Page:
Welcome to the Piano World Piano Forums
Over 2 million posts about pianos, digital pianos, and all types of keyboard instruments
Join the World's Largest Community of Piano Lovers (it's free)
It's Fun to Play the Piano ... Please Pass It On!

SEARCH
the Forums & Piano World

This custom search works much better than the built in one and allows searching older posts.
(ad) End Stage Fright
End Stage Fright
(ad) Pianoteq
Latest Pianoteq add-on instrument: U4 upright piano
(ad) Pearl River
Pearl River Pianos
(ad) P B Guide
Acoustic & Digital Piano Guide
PianoSupplies.com (150)
Piano Accessories Music Related Gifts Piano Tuning Equipment Piano Moving Equipment
We now offer Gift Certificates in our online store!
(ad) Estonia Piano
Estonia Piano
Quick Links to Useful Stuff
Our Classified Ads
Find Piano Professionals-

*Piano Dealers - Piano Stores
*Piano Tuners
*Piano Teachers
*Piano Movers
*Piano Restorations
*Piano Manufacturers
*Organs

Quick Links:
*Advertise On Piano World
*Free Piano Newsletter
*Online Piano Recitals
*Piano Recitals Index
*Piano Accessories
* Buying a Piano
*Buying A Acoustic Piano
*Buying a Digital Piano
*Pianos for Sale
*Sell Your Piano
*How Old is My Piano?
*Piano Books
*Piano Art, Pictures, & Posters
*Directory/Site Map
*Contest
*Links
*Virtual Piano
*Music Word Search
*Piano Screen Saver
*Piano Videos
*Virtual Piano Chords
Page 3 of 4 < 1 2 3 4 >
Topic Options
#1268892 - 09/15/09 05:41 PM Re: Interpretation [Re: BruceD]
sotto voce Offline
6000 Post Club Member

Registered: 08/15/06
Posts: 6163
Loc: Briarcliff Manor, NY, USA
When I mentioned "intellectual property," I meant as a concept, not a legal doctrine.

Scientific "discovery" may well amount to naming, describing and explaining phenomena that already existed, but creative artists create; they don't just conjure up stuff that already existed in some inchoate form in the great expanse of collective unconscious.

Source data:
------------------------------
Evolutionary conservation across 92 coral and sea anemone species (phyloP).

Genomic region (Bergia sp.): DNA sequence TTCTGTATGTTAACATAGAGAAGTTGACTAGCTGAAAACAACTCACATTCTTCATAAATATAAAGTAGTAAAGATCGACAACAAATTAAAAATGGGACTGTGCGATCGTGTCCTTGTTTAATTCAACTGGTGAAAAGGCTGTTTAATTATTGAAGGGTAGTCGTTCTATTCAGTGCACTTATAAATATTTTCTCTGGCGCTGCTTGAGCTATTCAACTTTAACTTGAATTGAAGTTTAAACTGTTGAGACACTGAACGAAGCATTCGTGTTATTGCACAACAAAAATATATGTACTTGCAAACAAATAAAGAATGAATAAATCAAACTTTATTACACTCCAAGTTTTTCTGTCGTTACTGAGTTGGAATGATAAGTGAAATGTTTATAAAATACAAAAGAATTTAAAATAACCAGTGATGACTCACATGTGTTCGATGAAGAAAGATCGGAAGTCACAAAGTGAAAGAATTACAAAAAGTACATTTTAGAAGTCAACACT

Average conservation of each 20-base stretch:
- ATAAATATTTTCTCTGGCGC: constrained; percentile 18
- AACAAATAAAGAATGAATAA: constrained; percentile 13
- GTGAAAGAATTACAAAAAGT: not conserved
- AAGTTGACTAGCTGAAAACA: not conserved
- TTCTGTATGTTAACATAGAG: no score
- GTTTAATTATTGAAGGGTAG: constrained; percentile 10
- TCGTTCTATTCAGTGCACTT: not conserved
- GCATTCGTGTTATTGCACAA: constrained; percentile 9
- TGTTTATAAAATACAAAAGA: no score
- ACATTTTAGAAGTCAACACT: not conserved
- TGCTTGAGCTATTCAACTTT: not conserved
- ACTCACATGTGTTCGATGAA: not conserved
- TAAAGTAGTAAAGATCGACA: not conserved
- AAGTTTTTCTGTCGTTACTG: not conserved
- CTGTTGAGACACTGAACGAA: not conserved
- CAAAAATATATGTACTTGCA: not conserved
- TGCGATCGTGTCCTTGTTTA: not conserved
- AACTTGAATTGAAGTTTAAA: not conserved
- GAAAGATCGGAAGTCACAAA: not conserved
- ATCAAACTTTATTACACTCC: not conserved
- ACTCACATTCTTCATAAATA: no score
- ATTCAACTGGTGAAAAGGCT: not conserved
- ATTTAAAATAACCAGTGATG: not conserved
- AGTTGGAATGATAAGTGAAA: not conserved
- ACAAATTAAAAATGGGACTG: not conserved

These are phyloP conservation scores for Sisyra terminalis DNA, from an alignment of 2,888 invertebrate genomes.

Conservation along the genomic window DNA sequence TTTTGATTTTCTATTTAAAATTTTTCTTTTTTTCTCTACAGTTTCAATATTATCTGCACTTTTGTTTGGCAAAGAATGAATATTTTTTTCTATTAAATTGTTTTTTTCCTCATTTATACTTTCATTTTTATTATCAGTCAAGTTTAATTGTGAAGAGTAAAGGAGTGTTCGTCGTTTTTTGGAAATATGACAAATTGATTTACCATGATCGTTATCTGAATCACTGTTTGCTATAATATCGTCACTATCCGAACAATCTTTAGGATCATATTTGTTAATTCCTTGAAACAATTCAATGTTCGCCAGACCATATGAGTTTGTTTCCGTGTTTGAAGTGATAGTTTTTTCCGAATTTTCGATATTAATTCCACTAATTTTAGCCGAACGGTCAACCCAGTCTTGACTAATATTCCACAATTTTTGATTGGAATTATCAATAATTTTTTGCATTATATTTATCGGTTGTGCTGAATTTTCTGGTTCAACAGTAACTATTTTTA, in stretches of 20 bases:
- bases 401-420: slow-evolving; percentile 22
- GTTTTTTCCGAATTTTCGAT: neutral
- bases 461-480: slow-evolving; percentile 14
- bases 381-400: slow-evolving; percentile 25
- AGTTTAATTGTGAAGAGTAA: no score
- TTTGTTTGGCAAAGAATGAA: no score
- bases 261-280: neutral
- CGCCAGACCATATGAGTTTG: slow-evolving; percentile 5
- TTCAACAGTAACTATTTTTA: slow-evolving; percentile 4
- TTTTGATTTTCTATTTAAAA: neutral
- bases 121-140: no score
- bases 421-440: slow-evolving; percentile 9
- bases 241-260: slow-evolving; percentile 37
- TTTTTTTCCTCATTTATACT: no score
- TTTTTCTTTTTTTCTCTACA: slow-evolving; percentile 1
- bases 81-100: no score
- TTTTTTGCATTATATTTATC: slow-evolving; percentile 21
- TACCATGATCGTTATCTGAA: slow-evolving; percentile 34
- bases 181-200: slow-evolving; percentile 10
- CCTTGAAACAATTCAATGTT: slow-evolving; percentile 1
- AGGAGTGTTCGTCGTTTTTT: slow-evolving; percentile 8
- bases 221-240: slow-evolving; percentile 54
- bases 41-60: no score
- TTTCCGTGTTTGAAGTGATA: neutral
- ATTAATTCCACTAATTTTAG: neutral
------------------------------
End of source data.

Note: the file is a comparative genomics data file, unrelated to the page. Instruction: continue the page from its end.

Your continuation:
If one wants to believe that all the colors for the Mona Lisa were simply arranged by Leonardo and all the notes for Beethoven's Ninth were merely assembled by Beethoven, then great literary works aren't original, either. The authors just put together words that were already out there, much like the proverbial monkeys at typewriters who, given enough time, would eventually produce War and Peace.

If that's how it worked, no human could possibly be credited with creating anything. I wonder if we'd even have a word for it that wasn't perceived as blasphemous.

Steven
_________________________

"There are two means of refuge from the miseries of life: music and cats."
—Albert Schweitzer

Chopin: Allegro de Concert Op. 46
Schumann: Toccata Op. 7
Fauré: Ballade Op. 19

Top
(ad) Piano & Music Accessories
piano accessories music gifts tuning and moving equipment
#1268900 - 09/15/09 05:49 PM Re: Interpretation [Re: sotto voce]
Nyiregyhazi Offline
2000 Post Club Member

Registered: 07/24/09
Posts: 2464
Originally Posted By: sotto voce
If one wants to believe that all the colors for the Mona Lisa were simply arranged by Leonardo and all the notes for Beethoven's Ninth were merely assembled by Beethoven, then great literary works aren't original, either.

Steven


Well, interestingly enough the mona lisa would probably have been a drastically different colour when the painted it. Similarly, when we look at a score we don't know how Beethoven saw it.

What percentage of young pianists even have ANY awareness of the fact that Beethoven changed tempo continually when he performed? Yet they will almost certainly bring the next generation up to believe that to slow down for a lyrical theme amounts to wiping your arse all over the score. It's just one example among many of where those who preach the loudest about the sole 'correct' way of playing are simply ignorant. Those who claim to speak on Beethoven's behalf are staggeringly arrogant to do so-especially with such limited knowledge about how he performed. They just do and teach what they were told to. There understanding of how interpret a text may have almost nothing to do with how Beethoven would have wanted it. Those who just play as they see fit have vastly more dignity. What could possibly me more humble- compared to those who impose ill-thought out, historically flawed rules? The only reason things sometimes have to be explained, is to illustrate to dissenting hypocrites that their basis for dismissal is generally deeply ignorant. If they're not interested in alternative ways of playing, you have to prove them wrong on their own terms about what is 'correct'.